CHALKBOARD CALLIGRAPHY – Fan into Flame

My studio work takes me in so many directions! Chalkboards have become very popular for signage at weddings and for stores. (See my chalkboard post for my daughters wedding.) This past week my church requested that I letter on a 9′ chalkboard to bring home a scripture verse that was the focus of the international IF: Gathering 2018, telecast at Riverwest Church….as well as many others across the country and world. I was given a script version that the conference had designed, but decided to take things a step further and design my own. Below is a picture of the finished work. Beyond that, I will describe how I created the artwork including the tools and materials that I used. This one took me about 7 hours to create. 

Since I have been creating designs since about 1980, I’ve learned that I have to sketch out an idea first. It went from a very rough pencil sketch on copy paper to an actual size template on brown butcher paper. I then taped the brown copy to the chalkboard.

Some people chalk the backside of the paper to transfer, but because this was so large, I used white Saral paper, a transfer paper that I use for many projects. Although you can’t see it, it’s taped behind the brown paper. My happy discovery was that the white lines were as easily wiped away as the chalk lines. Below is a picture of some of the supplies that I used. Chalkista markers….with the pointed tip (they had a great rating online, but I found that with this large board, the rounded tip wore down on the white. The Jumbo Bistro white marker was helpful for the larger areas, the smaller markers for detail. Also pictured: scissors, pencil, artists tape, rulers, white Saral Transfer Paper in roll form. I also used NuPastels for some of the color. It smudges quite a bit, but gave me a soft effect on the berries and leaves. The Dover book of Banners, Ribbons & Scrolls is a handy resource that  I had on hand. I was grateful for the article that colleague Kathrine Malmsten wrote for Bound & Lettered, Volume 15, No. 1 , Chalkboards Aren’t Just for Classrooms Anymore!, as it helped me zero in on the process and materials.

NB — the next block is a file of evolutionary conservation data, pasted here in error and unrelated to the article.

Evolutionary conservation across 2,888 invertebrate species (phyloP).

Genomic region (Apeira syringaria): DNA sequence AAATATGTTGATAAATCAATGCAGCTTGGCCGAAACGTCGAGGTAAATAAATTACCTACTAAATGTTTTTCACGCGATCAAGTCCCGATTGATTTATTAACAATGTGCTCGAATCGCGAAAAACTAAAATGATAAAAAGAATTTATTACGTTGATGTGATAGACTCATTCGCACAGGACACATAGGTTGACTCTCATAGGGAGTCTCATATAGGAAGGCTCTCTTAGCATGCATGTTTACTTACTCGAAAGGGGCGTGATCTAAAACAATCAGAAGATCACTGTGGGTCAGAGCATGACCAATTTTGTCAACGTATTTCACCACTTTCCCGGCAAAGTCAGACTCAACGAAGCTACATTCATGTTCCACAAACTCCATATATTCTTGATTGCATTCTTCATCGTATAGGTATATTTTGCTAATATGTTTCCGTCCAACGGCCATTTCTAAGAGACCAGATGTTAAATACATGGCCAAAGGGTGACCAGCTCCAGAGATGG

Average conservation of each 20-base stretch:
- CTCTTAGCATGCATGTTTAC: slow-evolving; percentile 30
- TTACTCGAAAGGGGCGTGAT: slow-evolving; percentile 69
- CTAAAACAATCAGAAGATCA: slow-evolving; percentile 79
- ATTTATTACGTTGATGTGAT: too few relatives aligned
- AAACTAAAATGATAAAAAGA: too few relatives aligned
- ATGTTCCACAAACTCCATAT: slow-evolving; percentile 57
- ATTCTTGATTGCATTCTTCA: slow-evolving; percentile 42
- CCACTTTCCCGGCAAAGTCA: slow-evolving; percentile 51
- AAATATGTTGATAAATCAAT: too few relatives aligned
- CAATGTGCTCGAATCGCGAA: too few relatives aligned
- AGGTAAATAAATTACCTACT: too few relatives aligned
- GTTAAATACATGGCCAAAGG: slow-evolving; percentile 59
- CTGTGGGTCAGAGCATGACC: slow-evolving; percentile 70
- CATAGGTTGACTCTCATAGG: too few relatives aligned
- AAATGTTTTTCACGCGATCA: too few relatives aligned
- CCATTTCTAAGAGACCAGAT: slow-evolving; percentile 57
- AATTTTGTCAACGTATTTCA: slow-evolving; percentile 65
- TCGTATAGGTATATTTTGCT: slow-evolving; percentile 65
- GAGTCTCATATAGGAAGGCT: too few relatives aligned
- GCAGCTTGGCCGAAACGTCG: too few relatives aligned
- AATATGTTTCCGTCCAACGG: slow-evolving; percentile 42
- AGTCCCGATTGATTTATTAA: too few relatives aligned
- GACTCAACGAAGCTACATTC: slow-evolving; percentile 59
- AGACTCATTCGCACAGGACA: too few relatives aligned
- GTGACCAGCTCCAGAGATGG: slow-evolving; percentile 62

Below is a picture of the piece, in progress, once I transferred the outline to the chalkboard. (This was a handmade chalkboard made by Jenna Gilchrist’s husband, painted with chalkboard paint). If you look closely, you can see the white lines on the bottom half of the chalkboard. 

And here is another little quickie tent sign that was lettered for the event.

 

The design was well enough received that I made it into an art print in three colors, plus a greeting card. You can order from my website…. Fan into Flame. Below are pictures of the new art print and greeting card color options. Since I lettered this one on my drawing board, there are some variations from the original. 

 

The Modern Book of Hours Continues – pages 90 and 91